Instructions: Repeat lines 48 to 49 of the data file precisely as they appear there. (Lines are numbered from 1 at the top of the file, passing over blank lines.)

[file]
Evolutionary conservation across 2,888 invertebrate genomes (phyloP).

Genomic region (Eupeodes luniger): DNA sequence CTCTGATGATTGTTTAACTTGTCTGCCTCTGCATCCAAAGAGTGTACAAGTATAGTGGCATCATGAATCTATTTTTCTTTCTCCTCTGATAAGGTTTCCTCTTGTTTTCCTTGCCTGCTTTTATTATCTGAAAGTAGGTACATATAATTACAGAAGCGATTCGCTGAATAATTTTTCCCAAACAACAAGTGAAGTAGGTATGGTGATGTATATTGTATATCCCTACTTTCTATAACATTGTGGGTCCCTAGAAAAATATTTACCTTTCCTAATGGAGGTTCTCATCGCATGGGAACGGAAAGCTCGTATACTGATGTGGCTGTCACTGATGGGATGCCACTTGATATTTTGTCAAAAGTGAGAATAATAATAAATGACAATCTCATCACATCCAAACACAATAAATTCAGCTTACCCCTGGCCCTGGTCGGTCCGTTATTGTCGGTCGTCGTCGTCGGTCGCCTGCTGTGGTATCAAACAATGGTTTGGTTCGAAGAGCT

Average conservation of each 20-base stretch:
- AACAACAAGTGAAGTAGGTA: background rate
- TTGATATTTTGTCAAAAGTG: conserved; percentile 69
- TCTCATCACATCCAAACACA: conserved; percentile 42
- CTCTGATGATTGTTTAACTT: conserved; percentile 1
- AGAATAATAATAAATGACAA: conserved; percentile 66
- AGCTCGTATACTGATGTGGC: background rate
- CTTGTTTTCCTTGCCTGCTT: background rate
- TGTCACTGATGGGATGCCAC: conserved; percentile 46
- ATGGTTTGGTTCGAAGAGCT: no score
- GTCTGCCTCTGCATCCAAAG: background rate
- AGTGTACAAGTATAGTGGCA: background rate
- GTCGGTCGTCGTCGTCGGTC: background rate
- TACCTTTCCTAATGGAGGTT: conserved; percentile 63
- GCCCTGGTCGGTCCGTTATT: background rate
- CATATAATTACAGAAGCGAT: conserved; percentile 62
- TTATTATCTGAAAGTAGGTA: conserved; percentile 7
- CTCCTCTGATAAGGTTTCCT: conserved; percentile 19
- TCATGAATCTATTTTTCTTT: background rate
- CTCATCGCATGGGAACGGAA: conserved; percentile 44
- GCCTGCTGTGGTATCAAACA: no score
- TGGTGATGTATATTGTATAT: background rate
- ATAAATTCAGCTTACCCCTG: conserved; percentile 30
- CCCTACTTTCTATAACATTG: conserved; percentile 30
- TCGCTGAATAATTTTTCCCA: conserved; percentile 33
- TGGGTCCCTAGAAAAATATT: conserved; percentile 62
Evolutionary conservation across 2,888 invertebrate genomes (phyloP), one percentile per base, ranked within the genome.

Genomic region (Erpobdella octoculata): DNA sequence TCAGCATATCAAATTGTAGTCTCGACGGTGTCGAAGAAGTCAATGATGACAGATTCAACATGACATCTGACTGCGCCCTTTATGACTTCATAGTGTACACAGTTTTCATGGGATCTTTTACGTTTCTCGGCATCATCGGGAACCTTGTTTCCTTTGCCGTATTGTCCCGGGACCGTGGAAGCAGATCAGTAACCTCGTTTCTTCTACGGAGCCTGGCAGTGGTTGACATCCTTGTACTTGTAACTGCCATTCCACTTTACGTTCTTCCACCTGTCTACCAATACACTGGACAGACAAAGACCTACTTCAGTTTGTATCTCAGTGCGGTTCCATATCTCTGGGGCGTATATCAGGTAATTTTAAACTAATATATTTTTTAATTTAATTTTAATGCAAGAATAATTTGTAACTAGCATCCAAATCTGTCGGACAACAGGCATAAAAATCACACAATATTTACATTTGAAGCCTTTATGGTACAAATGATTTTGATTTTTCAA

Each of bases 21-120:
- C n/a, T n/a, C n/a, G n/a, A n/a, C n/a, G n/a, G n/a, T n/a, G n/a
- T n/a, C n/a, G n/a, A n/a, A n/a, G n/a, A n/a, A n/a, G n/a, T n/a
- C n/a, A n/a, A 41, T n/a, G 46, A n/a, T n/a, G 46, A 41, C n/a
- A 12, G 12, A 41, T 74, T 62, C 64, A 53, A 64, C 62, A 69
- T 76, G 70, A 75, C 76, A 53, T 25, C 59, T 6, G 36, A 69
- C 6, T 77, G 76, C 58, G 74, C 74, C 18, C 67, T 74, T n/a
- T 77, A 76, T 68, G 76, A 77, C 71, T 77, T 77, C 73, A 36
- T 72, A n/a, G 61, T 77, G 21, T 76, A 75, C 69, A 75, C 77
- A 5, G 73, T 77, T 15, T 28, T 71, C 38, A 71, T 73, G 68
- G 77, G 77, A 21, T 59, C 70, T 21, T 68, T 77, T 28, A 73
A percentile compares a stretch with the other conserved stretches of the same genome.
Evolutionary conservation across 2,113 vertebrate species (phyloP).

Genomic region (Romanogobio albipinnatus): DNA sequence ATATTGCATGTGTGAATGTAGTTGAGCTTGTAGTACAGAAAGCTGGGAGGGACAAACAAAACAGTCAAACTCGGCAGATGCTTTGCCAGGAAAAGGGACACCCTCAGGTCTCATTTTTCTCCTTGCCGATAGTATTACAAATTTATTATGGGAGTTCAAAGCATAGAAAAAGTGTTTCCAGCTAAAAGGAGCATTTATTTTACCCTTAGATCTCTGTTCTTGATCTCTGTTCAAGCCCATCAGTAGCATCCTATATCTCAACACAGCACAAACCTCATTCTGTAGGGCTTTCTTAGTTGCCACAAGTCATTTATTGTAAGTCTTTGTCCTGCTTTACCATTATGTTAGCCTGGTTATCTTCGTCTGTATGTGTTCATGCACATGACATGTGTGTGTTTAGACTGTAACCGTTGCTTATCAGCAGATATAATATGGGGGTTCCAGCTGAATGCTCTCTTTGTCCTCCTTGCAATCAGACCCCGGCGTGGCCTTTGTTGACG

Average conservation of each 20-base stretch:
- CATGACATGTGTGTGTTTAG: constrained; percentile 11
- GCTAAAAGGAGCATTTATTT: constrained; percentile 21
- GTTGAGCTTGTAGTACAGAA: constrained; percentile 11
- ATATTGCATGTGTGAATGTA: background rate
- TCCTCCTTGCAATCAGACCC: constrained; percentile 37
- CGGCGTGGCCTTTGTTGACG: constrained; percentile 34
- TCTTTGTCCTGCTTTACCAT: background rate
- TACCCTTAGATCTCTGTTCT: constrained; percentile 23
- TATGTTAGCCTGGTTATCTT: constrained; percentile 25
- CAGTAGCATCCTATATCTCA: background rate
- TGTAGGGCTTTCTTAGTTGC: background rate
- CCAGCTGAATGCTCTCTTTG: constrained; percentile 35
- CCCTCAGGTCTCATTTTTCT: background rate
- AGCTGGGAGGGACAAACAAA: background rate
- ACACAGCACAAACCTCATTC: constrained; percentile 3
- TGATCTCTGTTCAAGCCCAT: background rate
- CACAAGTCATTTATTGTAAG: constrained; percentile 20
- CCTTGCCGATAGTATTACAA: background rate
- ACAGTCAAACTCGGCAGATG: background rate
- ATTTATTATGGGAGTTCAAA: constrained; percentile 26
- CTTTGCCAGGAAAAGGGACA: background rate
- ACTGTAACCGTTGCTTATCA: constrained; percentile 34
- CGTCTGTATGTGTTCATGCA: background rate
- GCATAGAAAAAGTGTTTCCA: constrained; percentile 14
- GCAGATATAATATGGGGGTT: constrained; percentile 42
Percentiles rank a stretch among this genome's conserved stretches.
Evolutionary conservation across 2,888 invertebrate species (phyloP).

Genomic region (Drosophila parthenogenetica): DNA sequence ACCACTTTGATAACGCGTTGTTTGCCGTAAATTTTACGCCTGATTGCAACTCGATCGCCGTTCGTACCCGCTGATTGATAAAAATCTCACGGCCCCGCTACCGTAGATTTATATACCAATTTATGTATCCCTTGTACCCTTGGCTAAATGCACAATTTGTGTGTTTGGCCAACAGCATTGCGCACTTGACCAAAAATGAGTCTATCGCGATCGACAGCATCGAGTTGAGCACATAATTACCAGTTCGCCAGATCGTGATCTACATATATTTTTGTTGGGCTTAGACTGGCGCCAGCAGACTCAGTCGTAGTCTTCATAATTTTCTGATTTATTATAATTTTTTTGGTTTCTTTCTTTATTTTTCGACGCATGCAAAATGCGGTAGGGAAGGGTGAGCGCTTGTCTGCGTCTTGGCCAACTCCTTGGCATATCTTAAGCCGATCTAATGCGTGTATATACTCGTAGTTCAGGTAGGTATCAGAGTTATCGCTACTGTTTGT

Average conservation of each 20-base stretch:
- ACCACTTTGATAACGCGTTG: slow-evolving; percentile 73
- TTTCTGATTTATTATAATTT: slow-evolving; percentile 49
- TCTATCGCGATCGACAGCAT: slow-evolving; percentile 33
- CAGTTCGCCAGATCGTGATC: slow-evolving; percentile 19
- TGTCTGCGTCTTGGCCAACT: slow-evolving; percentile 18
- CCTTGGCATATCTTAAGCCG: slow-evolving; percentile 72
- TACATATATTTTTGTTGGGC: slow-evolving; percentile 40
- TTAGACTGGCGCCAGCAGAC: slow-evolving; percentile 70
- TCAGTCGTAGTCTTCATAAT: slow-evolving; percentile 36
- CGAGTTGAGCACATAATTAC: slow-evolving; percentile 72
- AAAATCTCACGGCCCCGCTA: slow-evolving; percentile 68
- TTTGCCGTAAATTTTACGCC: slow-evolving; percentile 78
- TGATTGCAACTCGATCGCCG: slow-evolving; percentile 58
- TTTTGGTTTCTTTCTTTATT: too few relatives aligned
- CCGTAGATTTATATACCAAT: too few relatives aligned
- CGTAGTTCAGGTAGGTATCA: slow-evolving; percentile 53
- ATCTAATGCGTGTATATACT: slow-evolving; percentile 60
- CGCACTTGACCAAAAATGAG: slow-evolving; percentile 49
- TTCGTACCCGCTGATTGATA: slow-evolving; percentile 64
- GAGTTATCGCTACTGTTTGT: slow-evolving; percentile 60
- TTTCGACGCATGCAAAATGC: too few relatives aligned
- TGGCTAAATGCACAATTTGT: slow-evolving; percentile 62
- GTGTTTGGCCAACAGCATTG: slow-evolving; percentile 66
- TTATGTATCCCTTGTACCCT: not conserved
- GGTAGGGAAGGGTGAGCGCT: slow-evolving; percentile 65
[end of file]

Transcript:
- GTTGAGCTTGTAGTACAGAA: constrained; percentile 11
- ATATTGCATGTGTGAATGTA: background rate